Accuracy was tested to meet an 18.28 cm (0.6 foot) fundamental vertical accuracy at 95 percent confidence level using RMSE

(z) x 1.9600 as defined by the National Standards for Spatial Data Accuracy (NSSDA).

Completeness Measure:

Cloud Cover: 0

Completeness Report:

The following methods are used to assure LiDAR accuracy:

1. Use of IMU and ground control network utilizing GPS techniques.

2. Use of airborne GPS in conjunction with the acquisition of LiDAR.

3. Measurement of quality control ground survey points within the finished product. The following software is used for the

validation: 1. Terrascan 2. EarthData Proprietary Software

Conceptual Consistency:

Compliance with the accuracy standard was ensured by the collection of GPS ground control after the

acquisition of aerial LiDAR and the establishment of a GPS base station at the Sarasota-Bradenton International Airport. The

following checks were performed.

1. The ground control and airborne GPS data stream were validated through a fully analytical boresight adjustment.

2. The DTM (Digital Terrain Model) data were checked against the project control.

3. LiDAR elevation data was validated through an inspection of edge matching and visual inspection for quality (artifact removal).

Lineage

Sources

LiDAR Land Cover Control, Report of GPS Survey

CC ID: 1140299
Publish Date: 2007-03-30
Extent Type: Range
Extent Start Date/Time: 2007-01-15
Extent End Date/Time: 2007-02-12
Scale Denominator: 1200
Source Contribution:

EarthData International was contracted to provide mapping services in the Upper Myakka area of Florida.

LiDAR data was collected for the project area. EarthData subcontracted the quality control survey tasks to WilsonMiller, Inc.

The Global Positioning System (GPS) was used to establish the control network. There were a total of 93 stations occupied for

this project. 64 new LiDAR land cover control stations, 4 NGS base control stations, 8 FDEP 2005 base control stations, and 9

NGS control check stations.

| Source Geospatial Form: Map | Type of Source Media: Paper

Report of GPS Survey Upper Myakka Area, FL

CC ID: 1140300
Publish Date: 2006-05-30
Extent Type: Range
Extent Start Date/Time: 2006-03-07
Extent End Date/Time: 2006-04-13
Scale Denominator: 1200
Source Contribution:

EarthData International was contracted to provide mapping services in the Upper Myakka area of Florida.

Aerial imagery and LiDAR data was collected for the project area. EarthData subcontracted the ground survey tasks to Kevin J.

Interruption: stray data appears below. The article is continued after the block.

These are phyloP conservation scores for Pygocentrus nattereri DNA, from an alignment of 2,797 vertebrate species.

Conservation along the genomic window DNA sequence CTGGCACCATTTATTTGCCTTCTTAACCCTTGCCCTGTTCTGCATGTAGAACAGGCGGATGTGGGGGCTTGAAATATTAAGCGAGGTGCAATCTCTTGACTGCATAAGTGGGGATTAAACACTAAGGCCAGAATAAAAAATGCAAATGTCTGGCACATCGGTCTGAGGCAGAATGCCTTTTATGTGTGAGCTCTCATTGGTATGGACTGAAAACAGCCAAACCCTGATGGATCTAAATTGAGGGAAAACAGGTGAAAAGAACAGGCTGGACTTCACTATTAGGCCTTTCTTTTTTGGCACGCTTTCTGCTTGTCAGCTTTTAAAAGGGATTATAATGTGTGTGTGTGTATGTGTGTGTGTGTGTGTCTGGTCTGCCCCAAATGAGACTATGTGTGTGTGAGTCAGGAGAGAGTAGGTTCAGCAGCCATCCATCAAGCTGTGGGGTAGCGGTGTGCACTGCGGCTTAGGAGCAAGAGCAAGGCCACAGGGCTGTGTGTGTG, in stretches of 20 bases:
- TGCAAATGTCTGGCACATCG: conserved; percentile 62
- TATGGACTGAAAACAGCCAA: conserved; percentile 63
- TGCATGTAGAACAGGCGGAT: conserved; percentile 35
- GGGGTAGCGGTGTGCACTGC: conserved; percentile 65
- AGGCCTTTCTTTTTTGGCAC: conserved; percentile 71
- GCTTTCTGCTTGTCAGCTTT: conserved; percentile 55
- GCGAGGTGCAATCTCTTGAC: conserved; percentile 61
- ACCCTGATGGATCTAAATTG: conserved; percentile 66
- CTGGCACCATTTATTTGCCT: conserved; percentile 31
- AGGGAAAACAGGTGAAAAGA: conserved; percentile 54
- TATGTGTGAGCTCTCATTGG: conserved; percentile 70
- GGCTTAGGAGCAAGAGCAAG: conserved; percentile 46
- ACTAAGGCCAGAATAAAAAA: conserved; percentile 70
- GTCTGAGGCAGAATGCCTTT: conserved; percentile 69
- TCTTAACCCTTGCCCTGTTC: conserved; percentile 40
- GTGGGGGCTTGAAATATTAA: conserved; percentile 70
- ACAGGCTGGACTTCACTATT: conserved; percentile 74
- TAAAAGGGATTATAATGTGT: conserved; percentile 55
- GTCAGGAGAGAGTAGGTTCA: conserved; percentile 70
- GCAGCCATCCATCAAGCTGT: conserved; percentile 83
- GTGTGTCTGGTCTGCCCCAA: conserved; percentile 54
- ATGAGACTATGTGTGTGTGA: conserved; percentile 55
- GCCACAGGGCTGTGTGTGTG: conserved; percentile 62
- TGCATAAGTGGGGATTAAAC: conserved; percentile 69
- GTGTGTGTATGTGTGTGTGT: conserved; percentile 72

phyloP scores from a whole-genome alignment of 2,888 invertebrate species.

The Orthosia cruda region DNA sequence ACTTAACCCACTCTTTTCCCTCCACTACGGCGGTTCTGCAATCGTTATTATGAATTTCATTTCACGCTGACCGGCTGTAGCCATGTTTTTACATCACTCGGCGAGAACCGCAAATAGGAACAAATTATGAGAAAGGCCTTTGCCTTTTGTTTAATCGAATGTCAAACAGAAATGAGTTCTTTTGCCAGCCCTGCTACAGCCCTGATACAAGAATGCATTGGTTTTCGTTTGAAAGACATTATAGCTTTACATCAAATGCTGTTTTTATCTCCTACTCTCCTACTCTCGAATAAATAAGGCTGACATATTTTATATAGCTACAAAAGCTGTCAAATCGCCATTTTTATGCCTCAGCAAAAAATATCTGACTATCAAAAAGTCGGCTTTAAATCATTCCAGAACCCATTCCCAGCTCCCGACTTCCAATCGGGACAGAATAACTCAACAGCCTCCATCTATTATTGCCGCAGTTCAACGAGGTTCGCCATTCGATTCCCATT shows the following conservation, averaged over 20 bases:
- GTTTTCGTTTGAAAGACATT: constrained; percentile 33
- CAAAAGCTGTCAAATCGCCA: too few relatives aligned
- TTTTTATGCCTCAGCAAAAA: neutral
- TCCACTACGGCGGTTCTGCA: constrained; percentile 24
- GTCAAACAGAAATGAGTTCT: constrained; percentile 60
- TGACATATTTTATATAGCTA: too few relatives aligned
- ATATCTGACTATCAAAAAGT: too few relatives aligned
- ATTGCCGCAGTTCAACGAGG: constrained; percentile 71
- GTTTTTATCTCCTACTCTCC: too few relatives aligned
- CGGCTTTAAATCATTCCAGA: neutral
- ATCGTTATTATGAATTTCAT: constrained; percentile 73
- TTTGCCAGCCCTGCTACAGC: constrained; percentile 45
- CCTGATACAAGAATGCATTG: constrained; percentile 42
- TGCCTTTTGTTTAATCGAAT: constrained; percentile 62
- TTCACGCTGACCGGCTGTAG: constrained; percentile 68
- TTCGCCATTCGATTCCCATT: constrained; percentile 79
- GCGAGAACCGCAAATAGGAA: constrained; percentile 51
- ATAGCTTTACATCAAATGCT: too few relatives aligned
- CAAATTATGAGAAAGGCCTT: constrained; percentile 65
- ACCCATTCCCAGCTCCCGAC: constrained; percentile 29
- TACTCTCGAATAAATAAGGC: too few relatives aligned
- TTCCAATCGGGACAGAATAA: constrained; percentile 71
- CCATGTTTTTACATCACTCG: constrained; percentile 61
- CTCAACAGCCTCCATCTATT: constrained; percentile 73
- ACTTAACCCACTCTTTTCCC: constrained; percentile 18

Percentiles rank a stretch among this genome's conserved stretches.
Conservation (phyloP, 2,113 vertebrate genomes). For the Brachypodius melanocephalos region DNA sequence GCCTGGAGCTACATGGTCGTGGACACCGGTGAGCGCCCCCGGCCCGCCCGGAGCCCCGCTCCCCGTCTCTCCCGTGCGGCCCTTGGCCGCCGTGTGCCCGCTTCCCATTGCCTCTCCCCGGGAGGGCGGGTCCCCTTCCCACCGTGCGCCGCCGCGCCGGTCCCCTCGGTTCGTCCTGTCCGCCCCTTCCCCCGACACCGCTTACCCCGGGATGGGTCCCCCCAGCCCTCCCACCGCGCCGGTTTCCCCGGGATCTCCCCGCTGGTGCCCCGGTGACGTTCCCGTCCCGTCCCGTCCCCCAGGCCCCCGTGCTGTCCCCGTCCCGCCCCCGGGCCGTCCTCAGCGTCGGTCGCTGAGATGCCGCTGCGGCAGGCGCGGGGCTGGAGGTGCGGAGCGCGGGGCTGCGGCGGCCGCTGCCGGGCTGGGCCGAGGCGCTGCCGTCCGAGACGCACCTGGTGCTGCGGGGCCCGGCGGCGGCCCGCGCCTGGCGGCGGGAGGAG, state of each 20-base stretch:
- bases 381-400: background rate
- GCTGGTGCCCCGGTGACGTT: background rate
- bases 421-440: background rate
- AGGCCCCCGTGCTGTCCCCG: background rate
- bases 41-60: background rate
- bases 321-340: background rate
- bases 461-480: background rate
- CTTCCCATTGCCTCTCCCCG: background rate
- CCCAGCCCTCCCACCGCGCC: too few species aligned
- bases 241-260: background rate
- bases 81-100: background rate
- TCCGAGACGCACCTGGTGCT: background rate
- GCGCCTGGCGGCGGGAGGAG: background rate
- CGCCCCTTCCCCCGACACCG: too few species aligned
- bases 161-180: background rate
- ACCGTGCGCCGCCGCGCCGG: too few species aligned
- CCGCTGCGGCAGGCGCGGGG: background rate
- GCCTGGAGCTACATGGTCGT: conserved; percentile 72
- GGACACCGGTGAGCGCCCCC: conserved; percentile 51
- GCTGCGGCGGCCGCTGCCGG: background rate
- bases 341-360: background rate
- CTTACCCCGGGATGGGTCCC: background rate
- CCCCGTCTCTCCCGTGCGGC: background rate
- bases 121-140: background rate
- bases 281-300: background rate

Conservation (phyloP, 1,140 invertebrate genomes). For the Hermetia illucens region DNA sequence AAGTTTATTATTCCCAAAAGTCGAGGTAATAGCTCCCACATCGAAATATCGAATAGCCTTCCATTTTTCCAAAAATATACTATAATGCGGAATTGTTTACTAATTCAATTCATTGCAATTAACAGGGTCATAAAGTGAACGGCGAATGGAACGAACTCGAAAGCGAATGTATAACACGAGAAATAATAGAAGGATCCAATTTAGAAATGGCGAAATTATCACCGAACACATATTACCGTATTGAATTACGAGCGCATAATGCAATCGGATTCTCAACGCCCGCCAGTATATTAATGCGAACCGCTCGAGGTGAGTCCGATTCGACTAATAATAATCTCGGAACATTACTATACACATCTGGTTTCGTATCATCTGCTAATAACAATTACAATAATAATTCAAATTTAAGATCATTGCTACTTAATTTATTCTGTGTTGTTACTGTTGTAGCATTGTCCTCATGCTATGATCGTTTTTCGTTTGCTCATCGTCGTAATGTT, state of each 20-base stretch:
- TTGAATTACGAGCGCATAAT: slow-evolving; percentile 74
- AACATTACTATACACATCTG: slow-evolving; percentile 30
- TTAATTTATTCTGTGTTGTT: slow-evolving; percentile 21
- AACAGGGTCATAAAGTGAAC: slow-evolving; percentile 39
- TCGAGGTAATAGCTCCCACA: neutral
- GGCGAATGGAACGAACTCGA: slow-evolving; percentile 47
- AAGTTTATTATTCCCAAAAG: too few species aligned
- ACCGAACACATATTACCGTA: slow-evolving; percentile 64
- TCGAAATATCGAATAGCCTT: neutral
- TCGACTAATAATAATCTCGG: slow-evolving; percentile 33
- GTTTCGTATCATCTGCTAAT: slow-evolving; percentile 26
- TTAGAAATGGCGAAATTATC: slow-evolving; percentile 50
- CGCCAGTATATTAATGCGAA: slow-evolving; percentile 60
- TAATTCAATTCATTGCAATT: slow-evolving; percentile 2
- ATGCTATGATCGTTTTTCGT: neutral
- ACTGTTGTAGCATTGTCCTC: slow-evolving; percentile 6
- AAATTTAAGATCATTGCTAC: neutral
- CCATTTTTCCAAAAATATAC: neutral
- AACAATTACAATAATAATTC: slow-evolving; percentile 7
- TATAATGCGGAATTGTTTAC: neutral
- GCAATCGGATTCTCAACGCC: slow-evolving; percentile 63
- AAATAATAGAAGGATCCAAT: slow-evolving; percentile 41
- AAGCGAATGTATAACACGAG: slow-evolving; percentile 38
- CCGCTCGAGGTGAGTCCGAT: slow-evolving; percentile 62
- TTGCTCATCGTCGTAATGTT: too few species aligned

Chappell, Florida PSM License No. LS5818. The Global Positioning System (GPS) was used to establish the control network. There

were a total of 41 stations occupied for this project. There were 19 new photo control stations, 11 new LIDAR control stations,

4 temporary GPS base stations, 5 existing NSRS control stations, 1 CORS station, and 1 airborne GPS base station used by the

flight crew. The final network was adjusted using least squares. A free adjustment and constrained adjustment were performed.

The results of the free adjustment indicate an external network accuracy of better than 3 cm in relation to NAD 1983 1999 and

NAVD 1988. The results of the constrained adjustment indicate an internal network accuracy of better than 3 cm in relation to

NAD 1983 1999 and NAVD 1988.

| Source Geospatial Form: Model | Type of Source Media: Paper

Upper Myakka Aerial Acquisition

CC ID: 1140301
Publish Date: 2006-10-12
Extent Type: Range
Extent Start Date/Time: 2006-10-03
Extent End Date/Time: 2006-10-12
Scale Denominator: 1200
Source Contribution:

EarthData International collected ALS-50-derived LiDAR over Upper Myakka Florida with a one-meter post spacing

using aircraft number N62912. The period of collection was between 3 October and 12 October 2006. The collection was performed

by EarthData Aviation, using a Leica ALS-50 LiDAR system, serial number ALS039, including an inertial measuring unit (IMU) and

a dual frequency GPS receiver. This project required six lifts of flight lines to be collected. The lines were flown at an

average of 3000 feet above mean terrain using a pulse rate of 75,000 pulses per second.

| Type of Source Media: External hard drive

Process Steps

Process Step 1

CC ID: 1140302
Description:

The airborne GPS data were processed and integrated with the IMU. The results were imported into the

processing system for use in the LiDAR boresight. The raw LiDAR data was downloaded onto a production server. The ground